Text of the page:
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Open Access

MR-guided focused ultrasound for painful bone metastases: safety when combined with chemotherapy

  • Joshua Meyer1,
  • Raphael Pfeffer2,
  • Sergey Kanaev3,
  • Dmitri Iozeffi4,
  • David Gianfelice5,
  • Pejman Ghanouni6,
  • Daniela Militianu7 and
  • Mark Hurwitz8
Journal of Therapeutic Ultrasound20153(Suppl 1):O50

https://doi.org/10.1186/2050-5736-3-S1-O50

Published: 30 June 2015

Keywords

Bone MetastasisNumerical Rating ScaleToxicity DataThermal AblationFocus Ultrasound

Background/introduction

Magnetic Resonance guided Focused Ultrasound (MRgFUS) is a non-invasive, non-ionizing treatment producing thermal ablation using high intensity focused ultrasound and MR thermometry to denervate pain from bone metastases. A recent phase III study comparing MRgFUS to sham treatment for a painful bone metastasis allowed patients to be treated with concurrent chemotherapy as long as the regimen was stable for at least 4 weeks. We performed a retrospective analysis of the safety of combination MRgFUS with active systemic chemotherapy in patients treated on this study.

Methods

Chemotherapy data were available for 104 patients who were treated with MRgFUS in 17 medical centers worldwide as part of a randomized phase III study comparing MRgFUS to sham treatment for a painful bone metastasis previously irradiated or unsuitable for radiation therapy. Patients were followed for 3 months. Response was defined as a combination of at least two-point decrease on a standard numerical rating scale and <25% increase from baseline in analgesic medication at 3 months follow-up. Toxicity data was collected as any adverse event possibly related to treatment or its associated procedures. In spite of being an expected part of the procedure, sonication pain was scored as an event. Patients initially randomized to sham treatment who were offered rescue MRgFUS were also included in this analysis, bringing the safety population to 121 patients. All comparisons were performed using a z-score, with a significance level of 0.05.

Results and conclusions

Ninety patients were treated without chemotherapy, and fourteen were treated with chemotherapy. There was no significant difference between the response rates of the chemotherapy group (71%) and the non-chemotherapy group (68%) (p=0.78). The overall event rates were 57% for chemotherapy patients and 45% for non-chemotherapy patients (p=0.38). Sonication pain was not significantly different between the groups, with 50% pain in the chemotherapy group and 28% pain in the non-chemotherapy group (p=0.11). Other events were limited to one patient with numbness of the skin in the chemotherapy group (7%). The non-chemotherapy group reported 18 events that were not sonication pain (17%). These rates were not significantly different (p=0.17). In this retrospective analysis of a prospective study, no difference was found in efficacy or toxicity of MRgFUS between patients receiving and not receiving active chemotherapy. Further studies are necessary to confirm the safety of these two modalities in combination. If confirmed, this may be an important reason to choose MRgFUS in the palliation of pain from bone metastases.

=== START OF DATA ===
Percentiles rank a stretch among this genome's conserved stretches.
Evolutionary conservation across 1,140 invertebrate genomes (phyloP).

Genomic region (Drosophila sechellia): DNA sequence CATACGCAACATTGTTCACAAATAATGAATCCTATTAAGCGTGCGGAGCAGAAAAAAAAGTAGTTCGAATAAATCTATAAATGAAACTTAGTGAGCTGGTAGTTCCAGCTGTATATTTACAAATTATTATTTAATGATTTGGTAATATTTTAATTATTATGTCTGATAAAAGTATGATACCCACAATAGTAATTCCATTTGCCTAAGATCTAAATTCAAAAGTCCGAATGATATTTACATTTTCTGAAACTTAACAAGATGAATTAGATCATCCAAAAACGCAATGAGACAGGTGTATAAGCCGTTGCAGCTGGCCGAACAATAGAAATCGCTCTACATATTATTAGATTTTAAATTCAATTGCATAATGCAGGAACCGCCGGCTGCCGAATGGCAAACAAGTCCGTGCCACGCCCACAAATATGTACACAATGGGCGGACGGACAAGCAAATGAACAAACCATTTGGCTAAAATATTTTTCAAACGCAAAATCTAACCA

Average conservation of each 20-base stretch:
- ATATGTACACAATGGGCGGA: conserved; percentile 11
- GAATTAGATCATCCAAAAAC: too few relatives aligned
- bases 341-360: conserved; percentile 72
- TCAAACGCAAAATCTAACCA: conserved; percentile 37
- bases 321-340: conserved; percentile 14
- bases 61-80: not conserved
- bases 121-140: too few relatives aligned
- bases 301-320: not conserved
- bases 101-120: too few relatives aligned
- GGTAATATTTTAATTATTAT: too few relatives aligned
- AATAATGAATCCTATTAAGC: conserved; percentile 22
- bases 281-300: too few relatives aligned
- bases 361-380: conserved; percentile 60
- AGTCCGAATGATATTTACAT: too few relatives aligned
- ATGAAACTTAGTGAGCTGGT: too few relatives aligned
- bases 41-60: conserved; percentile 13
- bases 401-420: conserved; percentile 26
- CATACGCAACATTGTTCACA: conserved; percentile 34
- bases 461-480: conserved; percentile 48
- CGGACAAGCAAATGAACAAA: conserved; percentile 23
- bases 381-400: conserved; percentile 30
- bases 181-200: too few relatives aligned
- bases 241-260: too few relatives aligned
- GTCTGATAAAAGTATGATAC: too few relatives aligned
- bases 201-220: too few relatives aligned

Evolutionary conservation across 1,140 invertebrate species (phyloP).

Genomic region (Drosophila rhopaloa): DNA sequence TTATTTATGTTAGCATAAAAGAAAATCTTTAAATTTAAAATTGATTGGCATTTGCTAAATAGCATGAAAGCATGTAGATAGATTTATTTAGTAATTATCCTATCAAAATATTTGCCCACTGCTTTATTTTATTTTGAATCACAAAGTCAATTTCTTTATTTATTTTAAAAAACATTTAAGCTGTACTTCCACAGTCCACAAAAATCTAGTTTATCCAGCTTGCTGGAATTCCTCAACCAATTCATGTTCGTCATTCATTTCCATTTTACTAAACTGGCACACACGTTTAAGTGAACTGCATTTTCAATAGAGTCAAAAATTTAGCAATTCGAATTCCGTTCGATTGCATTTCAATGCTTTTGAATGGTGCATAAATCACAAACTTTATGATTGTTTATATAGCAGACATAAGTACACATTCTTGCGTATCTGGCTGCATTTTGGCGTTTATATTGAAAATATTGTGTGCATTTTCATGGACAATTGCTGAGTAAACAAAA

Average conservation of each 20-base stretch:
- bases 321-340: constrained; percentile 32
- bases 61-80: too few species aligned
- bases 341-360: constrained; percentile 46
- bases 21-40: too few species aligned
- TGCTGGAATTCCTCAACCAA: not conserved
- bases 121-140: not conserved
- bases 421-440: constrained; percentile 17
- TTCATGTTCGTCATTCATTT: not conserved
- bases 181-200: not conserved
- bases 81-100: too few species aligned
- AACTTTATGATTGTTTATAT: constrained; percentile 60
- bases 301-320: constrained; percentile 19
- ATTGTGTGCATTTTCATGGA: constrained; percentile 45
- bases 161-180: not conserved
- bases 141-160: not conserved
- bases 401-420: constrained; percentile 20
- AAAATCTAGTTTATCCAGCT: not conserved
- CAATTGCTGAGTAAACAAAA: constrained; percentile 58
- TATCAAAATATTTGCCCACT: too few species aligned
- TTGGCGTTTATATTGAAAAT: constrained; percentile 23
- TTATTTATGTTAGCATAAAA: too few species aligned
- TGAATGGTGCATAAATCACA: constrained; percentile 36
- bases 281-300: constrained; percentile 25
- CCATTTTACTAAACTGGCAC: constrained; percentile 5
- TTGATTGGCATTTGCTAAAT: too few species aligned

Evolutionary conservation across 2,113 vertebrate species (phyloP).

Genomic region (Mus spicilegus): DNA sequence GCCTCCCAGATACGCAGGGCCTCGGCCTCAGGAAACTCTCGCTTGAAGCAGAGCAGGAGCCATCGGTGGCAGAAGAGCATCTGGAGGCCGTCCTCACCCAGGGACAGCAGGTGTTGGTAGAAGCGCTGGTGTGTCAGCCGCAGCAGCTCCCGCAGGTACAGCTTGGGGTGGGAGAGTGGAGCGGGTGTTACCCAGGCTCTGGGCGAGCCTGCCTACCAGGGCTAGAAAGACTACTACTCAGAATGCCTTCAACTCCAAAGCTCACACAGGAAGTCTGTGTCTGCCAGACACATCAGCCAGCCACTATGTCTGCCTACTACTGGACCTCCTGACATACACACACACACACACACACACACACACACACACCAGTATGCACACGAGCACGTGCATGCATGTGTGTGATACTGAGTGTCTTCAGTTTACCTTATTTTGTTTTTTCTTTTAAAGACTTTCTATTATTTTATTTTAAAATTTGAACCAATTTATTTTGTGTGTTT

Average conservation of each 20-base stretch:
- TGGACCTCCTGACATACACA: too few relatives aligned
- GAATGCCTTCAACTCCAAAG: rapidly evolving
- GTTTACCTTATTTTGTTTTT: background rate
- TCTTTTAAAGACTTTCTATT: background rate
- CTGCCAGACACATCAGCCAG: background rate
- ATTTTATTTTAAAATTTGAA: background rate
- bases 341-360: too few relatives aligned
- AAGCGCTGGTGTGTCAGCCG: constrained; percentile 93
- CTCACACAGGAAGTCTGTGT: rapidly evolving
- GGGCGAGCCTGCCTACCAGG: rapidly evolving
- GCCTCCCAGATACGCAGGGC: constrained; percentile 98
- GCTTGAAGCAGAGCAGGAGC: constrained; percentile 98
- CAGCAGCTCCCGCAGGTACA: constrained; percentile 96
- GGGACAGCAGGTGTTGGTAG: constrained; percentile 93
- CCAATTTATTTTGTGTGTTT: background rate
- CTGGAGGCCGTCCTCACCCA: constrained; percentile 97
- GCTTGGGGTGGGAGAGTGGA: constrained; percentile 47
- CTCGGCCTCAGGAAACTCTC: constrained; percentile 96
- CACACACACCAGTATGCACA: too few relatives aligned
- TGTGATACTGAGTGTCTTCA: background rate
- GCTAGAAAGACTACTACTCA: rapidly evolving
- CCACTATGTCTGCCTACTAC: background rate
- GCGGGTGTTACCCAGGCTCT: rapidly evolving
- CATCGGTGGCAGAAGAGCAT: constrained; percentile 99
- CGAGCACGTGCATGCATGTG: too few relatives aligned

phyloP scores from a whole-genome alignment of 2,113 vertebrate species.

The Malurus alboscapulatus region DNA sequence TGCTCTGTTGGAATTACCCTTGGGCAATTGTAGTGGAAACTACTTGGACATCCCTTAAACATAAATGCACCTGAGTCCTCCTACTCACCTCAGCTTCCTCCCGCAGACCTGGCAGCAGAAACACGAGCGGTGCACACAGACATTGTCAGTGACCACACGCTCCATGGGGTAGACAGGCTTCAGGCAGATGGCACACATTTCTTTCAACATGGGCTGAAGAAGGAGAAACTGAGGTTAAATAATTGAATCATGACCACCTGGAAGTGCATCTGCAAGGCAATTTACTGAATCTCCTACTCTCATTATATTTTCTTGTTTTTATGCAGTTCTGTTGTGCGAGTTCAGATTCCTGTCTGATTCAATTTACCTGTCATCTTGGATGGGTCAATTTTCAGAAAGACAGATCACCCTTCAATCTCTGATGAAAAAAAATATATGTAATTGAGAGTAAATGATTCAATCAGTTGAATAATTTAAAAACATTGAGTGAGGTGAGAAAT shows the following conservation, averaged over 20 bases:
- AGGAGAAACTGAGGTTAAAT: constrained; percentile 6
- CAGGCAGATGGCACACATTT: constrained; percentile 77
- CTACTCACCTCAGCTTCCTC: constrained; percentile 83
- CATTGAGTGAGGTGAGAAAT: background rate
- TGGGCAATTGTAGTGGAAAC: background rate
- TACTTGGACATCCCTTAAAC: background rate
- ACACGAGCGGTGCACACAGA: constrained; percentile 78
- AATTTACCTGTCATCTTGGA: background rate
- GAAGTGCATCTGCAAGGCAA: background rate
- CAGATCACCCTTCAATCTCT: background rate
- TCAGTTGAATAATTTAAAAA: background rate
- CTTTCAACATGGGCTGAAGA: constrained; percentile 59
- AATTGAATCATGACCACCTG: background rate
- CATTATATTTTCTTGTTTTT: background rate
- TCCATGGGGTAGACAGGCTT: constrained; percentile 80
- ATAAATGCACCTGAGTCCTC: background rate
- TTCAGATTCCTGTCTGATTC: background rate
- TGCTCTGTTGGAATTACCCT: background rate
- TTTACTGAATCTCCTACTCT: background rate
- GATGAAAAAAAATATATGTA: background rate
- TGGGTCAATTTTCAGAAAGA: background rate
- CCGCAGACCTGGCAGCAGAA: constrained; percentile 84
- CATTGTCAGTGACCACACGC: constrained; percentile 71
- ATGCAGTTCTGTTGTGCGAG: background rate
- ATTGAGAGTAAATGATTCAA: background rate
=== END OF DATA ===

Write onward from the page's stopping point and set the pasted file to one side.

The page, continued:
Declarations

Acknowledgements (Funding)

The authors wish to thank Insightec for help in collating the data.

Authors’ Affiliations

(1)
Fox Chase Cancer Center, Philadelphia, United States
(2)
Assuta Hospital, Tel Aviv, Israel
(3)
N.N. Petrov Research Institute of Oncology, Saint Petersburg, Russian Federation
(4)
Rostov Scientific Research Institute of Oncology, Rostov-On-Don, Russian Federation
(5)
Laennec Imagix Imaging Center • Medical Imaging, Ville Mont-Royal, Canada
(6)
Stanford University, Stanford, United States
(7)
Rambam Health Care Campus, Haifa, Israel
(8)
Jefferson University Hospitals, Philadelphia, United States

Copyright

© Meyer et al; licensee BioMed Central Ltd. 2015

This article is published under license to BioMed Central Ltd. This is an Open Access article distributed under the terms of the Creative Commons Attribution License (http://creativecommons.org/licenses/by/4.0), which permits unrestricted use, distribution, and reproduction in any medium, provided the original work is properly cited. The Creative Commons Public Domain Dedication waiver (http://creativecommons.org/publicdomain/zero/1.0/) applies to the data made available in this article, unless otherwise stated.

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